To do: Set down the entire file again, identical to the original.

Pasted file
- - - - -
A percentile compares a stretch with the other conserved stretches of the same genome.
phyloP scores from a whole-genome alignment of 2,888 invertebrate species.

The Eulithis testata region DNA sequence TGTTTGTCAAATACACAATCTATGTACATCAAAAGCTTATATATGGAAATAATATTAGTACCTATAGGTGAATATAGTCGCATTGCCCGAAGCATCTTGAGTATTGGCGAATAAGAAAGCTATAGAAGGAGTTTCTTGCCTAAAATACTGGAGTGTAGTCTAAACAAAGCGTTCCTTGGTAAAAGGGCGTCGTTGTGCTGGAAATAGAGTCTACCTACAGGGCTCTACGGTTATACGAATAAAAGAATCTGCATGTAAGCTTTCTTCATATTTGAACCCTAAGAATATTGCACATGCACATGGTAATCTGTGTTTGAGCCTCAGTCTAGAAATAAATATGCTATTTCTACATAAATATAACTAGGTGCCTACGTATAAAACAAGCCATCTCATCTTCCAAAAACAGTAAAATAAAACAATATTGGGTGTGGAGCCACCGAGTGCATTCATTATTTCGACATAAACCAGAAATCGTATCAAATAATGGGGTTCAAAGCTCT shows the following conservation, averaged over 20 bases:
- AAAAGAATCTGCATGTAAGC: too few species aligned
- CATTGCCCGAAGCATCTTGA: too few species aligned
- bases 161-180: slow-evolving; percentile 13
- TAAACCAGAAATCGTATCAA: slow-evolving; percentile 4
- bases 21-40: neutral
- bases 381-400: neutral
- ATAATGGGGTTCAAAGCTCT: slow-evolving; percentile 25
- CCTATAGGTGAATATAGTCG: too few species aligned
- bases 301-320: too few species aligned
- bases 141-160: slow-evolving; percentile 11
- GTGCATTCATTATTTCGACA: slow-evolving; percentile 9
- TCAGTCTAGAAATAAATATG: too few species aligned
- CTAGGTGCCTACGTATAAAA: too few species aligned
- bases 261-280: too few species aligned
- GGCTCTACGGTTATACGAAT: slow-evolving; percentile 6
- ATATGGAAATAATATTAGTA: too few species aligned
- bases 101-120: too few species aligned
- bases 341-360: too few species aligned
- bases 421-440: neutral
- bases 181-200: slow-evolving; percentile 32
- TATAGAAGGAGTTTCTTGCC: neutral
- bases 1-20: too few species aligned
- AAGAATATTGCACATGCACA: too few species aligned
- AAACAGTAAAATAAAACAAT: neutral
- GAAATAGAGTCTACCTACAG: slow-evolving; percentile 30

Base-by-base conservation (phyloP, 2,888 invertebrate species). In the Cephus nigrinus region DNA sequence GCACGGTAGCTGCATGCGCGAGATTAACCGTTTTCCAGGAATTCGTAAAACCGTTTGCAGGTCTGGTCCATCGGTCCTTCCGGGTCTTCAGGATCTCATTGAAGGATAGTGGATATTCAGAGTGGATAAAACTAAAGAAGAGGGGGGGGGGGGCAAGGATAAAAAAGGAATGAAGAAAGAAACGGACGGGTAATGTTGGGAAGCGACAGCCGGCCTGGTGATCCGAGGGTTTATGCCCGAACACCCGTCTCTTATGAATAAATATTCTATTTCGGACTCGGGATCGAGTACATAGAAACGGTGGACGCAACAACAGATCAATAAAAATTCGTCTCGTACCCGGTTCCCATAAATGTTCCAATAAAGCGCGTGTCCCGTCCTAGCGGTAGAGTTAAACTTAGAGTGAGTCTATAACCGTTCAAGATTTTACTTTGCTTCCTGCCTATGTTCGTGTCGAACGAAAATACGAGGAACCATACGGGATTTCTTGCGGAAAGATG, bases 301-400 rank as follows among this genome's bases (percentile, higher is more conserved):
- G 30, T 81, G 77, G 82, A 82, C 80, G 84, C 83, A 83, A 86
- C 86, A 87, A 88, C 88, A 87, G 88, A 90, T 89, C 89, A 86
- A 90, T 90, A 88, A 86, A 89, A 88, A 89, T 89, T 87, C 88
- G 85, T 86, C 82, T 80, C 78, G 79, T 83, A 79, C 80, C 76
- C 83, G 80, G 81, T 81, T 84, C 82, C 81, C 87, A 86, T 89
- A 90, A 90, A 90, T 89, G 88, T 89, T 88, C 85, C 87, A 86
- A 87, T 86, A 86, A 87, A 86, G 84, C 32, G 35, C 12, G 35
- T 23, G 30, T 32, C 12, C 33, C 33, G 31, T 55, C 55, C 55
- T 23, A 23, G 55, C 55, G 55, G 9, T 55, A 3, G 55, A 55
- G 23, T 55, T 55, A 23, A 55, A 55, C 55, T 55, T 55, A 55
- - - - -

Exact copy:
A percentile compares a stretch with the other conserved stretches of the same genome.
phyloP scores from a whole-genome alignment of 2,888 invertebrate species.

The Eulithis testata region DNA sequence TGTTTGTCAAATACACAATCTATGTACATCAAAAGCTTATATATGGAAATAATATTAGTACCTATAGGTGAATATAGTCGCATTGCCCGAAGCATCTTGAGTATTGGCGAATAAGAAAGCTATAGAAGGAGTTTCTTGCCTAAAATACTGGAGTGTAGTCTAAACAAAGCGTTCCTTGGTAAAAGGGCGTCGTTGTGCTGGAAATAGAGTCTACCTACAGGGCTCTACGGTTATACGAATAAAAGAATCTGCATGTAAGCTTTCTTCATATTTGAACCCTAAGAATATTGCACATGCACATGGTAATCTGTGTTTGAGCCTCAGTCTAGAAATAAATATGCTATTTCTACATAAATATAACTAGGTGCCTACGTATAAAACAAGCCATCTCATCTTCCAAAAACAGTAAAATAAAACAATATTGGGTGTGGAGCCACCGAGTGCATTCATTATTTCGACATAAACCAGAAATCGTATCAAATAATGGGGTTCAAAGCTCT shows the following conservation, averaged over 20 bases:
- AAAAGAATCTGCATGTAAGC: too few species aligned
- CATTGCCCGAAGCATCTTGA: too few species aligned
- bases 161-180: slow-evolving; percentile 13
- TAAACCAGAAATCGTATCAA: slow-evolving; percentile 4
- bases 21-40: neutral
- bases 381-400: neutral
- ATAATGGGGTTCAAAGCTCT: slow-evolving; percentile 25
- CCTATAGGTGAATATAGTCG: too few species aligned
- bases 301-320: too few species aligned
- bases 141-160: slow-evolving; percentile 11
- GTGCATTCATTATTTCGACA: slow-evolving; percentile 9
- TCAGTCTAGAAATAAATATG: too few species aligned
- CTAGGTGCCTACGTATAAAA: too few species aligned
- bases 261-280: too few species aligned
- GGCTCTACGGTTATACGAAT: slow-evolving; percentile 6
- ATATGGAAATAATATTAGTA: too few species aligned
- bases 101-120: too few species aligned
- bases 341-360: too few species aligned
- bases 421-440: neutral
- bases 181-200: slow-evolving; percentile 32
- TATAGAAGGAGTTTCTTGCC: neutral
- bases 1-20: too few species aligned
- AAGAATATTGCACATGCACA: too few species aligned
- AAACAGTAAAATAAAACAAT: neutral
- GAAATAGAGTCTACCTACAG: slow-evolving; percentile 30

Base-by-base conservation (phyloP, 2,888 invertebrate species). In the Cephus nigrinus region DNA sequence GCACGGTAGCTGCATGCGCGAGATTAACCGTTTTCCAGGAATTCGTAAAACCGTTTGCAGGTCTGGTCCATCGGTCCTTCCGGGTCTTCAGGATCTCATTGAAGGATAGTGGATATTCAGAGTGGATAAAACTAAAGAAGAGGGGGGGGGGGGCAAGGATAAAAAAGGAATGAAGAAAGAAACGGACGGGTAATGTTGGGAAGCGACAGCCGGCCTGGTGATCCGAGGGTTTATGCCCGAACACCCGTCTCTTATGAATAAATATTCTATTTCGGACTCGGGATCGAGTACATAGAAACGGTGGACGCAACAACAGATCAATAAAAATTCGTCTCGTACCCGGTTCCCATAAATGTTCCAATAAAGCGCGTGTCCCGTCCTAGCGGTAGAGTTAAACTTAGAGTGAGTCTATAACCGTTCAAGATTTTACTTTGCTTCCTGCCTATGTTCGTGTCGAACGAAAATACGAGGAACCATACGGGATTTCTTGCGGAAAGATG, bases 301-400 rank as follows among this genome's bases (percentile, higher is more conserved):
- G 30, T 81, G 77, G 82, A 82, C 80, G 84, C 83, A 83, A 86
- C 86, A 87, A 88, C 88, A 87, G 88, A 90, T 89, C 89, A 86
- A 90, T 90, A 88, A 86, A 89, A 88, A 89, T 89, T 87, C 88
- G 85, T 86, C 82, T 80, C 78, G 79, T 83, A 79, C 80, C 76
- C 83, G 80, G 81, T 81, T 84, C 82, C 81, C 87, A 86, T 89
- A 90, A 90, A 90, T 89, G 88, T 89, T 88, C 85, C 87, A 86
- A 87, T 86, A 86, A 87, A 86, G 84, C 32, G 35, C 12, G 35
- T 23, G 30, T 32, C 12, C 33, C 33, G 31, T 55, C 55, C 55
- T 23, A 23, G 55, C 55, G 55, G 9, T 55, A 3, G 55, A 55
- G 23, T 55, T 55, A 23, A 55, A 55, C 55, T 55, T 55, A 55